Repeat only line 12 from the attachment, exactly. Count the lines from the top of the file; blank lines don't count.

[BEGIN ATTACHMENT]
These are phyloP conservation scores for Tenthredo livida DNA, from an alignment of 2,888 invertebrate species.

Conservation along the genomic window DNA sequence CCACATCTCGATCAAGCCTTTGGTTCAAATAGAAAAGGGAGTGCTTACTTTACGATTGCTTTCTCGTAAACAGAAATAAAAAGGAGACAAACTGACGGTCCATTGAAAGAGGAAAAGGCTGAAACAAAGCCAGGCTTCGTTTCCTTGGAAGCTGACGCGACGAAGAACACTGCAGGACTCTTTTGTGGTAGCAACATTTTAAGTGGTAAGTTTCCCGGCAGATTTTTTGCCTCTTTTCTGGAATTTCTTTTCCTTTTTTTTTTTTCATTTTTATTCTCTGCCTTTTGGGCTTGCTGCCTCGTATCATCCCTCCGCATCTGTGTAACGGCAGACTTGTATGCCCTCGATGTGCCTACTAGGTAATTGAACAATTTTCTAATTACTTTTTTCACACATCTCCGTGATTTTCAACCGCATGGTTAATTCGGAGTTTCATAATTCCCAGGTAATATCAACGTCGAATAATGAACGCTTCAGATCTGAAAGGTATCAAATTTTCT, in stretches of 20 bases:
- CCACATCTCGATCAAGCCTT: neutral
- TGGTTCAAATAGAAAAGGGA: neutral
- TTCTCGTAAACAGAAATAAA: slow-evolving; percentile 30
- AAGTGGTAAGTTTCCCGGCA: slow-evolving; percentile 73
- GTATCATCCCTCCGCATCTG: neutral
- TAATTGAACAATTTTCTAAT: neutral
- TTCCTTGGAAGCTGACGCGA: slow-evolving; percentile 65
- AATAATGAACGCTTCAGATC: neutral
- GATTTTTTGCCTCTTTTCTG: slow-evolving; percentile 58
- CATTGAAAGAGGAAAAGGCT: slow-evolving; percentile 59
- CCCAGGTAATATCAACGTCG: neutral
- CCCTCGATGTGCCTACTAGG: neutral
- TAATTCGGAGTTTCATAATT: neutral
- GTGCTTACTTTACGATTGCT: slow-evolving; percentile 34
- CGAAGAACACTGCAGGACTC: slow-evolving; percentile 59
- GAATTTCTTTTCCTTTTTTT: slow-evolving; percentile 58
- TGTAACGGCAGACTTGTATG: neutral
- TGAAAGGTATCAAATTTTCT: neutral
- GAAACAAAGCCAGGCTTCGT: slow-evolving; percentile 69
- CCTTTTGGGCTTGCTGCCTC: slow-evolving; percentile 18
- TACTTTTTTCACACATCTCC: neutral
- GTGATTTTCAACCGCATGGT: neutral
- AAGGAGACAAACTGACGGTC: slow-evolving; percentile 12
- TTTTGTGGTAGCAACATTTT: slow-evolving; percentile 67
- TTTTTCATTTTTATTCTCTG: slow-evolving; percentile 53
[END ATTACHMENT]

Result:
- CATTGAAAGAGGAAAAGGCT: slow-evolving; percentile 59